Well said Robert. Since I only know the basic principles of LAB color space (such as darkness and lightness can be regulated separately from the color aspect and that the color gamut is massive...) what do you like the most about this color space and how has it transformed your work flow? I curious because I hear many people who read Dan's book on LAB color really had their work flows changed quite a bit.
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  #36  
Old 04-28-2012, 12:56 PM
RobertAsh RobertAsh is offline
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Re: Dan Margulis and his curves Philosophy...need

Thanks, Andy. The main benefits I've realized are:
  • Separating lightness and hue. The impact of hue changes is a lot less with LAB vs. RGB/CMYK. That's very useful.
  • Boosting contrast and saturation without hue changes. In the first chapter Dan shows you how to boost saturation easily with simple curve adjustments.
  • Separations of colors. For example, LAB enables you to take a forest scene and tease a greater variety of shades of green out of it than you can get using RGB. Same with other colors.
  • Different color effects than RGB. This is one that is hard to explain, you just have to see it.... It's a favorite benefit of mine (I love color!)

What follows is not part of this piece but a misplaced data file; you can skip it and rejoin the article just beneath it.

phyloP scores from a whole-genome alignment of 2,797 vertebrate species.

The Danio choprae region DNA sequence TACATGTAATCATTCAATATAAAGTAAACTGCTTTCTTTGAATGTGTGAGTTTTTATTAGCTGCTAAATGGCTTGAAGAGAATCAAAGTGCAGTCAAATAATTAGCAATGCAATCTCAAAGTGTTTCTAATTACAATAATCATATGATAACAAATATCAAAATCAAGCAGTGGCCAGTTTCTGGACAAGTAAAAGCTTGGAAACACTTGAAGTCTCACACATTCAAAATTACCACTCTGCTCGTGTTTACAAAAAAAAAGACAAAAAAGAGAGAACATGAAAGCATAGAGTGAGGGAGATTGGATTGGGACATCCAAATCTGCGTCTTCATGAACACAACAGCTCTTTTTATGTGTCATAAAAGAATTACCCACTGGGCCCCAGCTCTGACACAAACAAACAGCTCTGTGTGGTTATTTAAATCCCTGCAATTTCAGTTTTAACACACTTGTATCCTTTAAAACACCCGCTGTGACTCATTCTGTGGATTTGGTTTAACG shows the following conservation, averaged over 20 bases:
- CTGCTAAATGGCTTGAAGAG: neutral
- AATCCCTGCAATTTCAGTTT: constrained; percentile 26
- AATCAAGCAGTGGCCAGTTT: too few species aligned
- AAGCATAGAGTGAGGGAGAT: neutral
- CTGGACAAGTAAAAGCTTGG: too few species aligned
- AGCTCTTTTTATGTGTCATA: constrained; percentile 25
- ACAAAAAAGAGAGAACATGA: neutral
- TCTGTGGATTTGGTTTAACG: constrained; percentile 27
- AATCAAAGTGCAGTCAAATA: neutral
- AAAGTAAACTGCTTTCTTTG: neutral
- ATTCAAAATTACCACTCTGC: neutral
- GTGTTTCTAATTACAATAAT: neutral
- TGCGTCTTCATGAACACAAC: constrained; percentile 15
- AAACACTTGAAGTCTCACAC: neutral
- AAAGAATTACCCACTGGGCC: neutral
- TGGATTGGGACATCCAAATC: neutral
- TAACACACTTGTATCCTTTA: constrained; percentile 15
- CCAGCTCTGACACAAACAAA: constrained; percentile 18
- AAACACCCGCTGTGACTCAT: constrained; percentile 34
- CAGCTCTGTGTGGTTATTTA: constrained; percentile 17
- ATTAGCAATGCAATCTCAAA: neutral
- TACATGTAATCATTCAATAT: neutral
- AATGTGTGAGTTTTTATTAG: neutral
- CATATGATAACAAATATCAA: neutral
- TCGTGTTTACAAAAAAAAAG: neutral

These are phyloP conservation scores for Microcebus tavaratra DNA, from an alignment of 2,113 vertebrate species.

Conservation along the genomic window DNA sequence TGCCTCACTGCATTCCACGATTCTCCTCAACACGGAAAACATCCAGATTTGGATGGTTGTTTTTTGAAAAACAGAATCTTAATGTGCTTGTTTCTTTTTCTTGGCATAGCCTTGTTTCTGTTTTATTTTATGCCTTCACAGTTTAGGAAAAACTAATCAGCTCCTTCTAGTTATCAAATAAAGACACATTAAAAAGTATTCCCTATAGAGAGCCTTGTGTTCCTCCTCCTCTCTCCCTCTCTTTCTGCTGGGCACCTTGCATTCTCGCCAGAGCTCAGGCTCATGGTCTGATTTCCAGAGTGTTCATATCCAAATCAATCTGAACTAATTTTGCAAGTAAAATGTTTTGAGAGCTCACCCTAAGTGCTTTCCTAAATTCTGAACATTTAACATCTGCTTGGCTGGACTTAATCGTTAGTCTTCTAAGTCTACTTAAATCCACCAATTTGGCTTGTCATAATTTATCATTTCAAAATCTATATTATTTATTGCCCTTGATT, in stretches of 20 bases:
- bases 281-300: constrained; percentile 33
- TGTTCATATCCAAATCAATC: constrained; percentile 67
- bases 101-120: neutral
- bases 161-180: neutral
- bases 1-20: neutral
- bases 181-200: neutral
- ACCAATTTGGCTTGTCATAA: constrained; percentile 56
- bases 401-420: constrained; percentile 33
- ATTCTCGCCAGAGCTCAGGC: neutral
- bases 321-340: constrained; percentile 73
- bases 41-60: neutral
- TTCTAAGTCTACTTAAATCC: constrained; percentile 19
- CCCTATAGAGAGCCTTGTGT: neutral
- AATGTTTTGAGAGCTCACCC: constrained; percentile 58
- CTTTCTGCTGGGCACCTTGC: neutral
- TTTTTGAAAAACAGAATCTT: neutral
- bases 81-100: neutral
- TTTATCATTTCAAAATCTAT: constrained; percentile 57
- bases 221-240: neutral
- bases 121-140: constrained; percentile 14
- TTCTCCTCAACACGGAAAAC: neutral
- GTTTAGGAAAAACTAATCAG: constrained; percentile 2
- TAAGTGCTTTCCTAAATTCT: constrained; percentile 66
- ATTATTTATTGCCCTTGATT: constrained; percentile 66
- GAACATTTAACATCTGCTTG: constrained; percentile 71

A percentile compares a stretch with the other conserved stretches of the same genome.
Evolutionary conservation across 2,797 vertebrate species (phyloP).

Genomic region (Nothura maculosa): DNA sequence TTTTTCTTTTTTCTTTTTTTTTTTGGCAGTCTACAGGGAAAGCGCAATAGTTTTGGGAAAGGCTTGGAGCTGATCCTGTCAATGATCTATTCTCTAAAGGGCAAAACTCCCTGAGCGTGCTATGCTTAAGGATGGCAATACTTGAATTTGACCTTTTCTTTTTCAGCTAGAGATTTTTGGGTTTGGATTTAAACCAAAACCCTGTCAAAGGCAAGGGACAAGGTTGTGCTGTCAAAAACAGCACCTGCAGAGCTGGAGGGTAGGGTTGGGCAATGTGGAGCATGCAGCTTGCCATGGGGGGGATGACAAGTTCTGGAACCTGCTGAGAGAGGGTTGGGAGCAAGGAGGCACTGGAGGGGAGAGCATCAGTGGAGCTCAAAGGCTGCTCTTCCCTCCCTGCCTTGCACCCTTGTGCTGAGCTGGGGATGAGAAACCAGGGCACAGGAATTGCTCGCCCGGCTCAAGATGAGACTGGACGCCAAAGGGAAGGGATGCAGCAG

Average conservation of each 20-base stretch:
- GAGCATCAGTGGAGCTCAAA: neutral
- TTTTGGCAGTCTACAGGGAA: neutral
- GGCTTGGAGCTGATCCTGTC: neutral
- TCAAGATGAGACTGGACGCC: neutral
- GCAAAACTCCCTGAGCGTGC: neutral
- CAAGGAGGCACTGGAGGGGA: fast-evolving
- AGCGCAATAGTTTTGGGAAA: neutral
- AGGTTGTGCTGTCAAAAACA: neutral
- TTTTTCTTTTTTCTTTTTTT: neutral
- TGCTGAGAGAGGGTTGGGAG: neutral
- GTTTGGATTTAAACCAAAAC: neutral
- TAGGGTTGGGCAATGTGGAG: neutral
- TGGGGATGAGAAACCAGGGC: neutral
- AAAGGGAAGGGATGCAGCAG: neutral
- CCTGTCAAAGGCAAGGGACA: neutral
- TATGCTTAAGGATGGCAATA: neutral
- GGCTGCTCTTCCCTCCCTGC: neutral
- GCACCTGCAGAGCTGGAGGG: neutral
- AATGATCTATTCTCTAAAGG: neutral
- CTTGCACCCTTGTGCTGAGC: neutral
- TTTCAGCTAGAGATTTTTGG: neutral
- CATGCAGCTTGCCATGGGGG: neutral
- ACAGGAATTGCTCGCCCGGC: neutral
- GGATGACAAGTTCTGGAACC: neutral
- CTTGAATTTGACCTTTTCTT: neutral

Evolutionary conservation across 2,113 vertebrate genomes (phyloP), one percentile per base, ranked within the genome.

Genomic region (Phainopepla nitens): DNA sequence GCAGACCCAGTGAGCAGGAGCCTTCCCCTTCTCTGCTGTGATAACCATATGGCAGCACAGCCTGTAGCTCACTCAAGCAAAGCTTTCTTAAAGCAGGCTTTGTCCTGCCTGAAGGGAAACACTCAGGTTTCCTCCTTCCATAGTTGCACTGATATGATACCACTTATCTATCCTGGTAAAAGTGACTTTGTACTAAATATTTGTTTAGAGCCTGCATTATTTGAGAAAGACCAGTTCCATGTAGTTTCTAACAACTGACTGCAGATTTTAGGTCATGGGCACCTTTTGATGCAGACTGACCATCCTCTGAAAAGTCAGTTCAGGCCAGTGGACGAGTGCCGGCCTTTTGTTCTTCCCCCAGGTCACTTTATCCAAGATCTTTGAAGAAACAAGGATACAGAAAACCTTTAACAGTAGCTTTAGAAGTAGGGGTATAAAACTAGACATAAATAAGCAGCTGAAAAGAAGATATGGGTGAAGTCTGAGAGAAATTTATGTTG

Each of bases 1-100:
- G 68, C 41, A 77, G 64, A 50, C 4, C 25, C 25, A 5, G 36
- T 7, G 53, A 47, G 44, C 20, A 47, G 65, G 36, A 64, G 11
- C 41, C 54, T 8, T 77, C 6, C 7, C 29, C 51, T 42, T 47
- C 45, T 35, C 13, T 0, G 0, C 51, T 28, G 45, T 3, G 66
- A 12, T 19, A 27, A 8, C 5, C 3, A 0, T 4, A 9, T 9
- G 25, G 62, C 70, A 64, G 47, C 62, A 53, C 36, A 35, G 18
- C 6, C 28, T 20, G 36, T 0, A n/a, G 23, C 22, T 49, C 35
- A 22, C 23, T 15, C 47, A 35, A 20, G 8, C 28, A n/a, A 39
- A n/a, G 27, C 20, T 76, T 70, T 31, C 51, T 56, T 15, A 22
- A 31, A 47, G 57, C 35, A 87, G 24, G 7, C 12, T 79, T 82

• 5 color controls instead of 3. Yellow, Blue, Magenta, Green + Lightness vs. R,G,B
  • The color axes are complementary colors. Magenta/Green and Blue/Yellow. That's very convenient and intuitive. R,G,B are on a "sort-of" triangle vs. each other it's not intuitively clear how you affect G and B when you move the R curve. With Lab, its intuitive and easy to understand. When you move the blue half of the B curve you affect blues, pretty straightforward.
  • Can do effects w/ combination of A and B curves that are tough to do in RGB or maybe not even possible.
  • Easy to use and understand. Intuitive and clear, easy to use.
Again, after experimentation I use LAB for my fine art landscapes and RGB for my fine art portraits. I'm still learning more about both color spaces (and I'll need CMYK for business cards or printed brochures I'm sure) and now I'm using more combinations of the color spaces for my final products.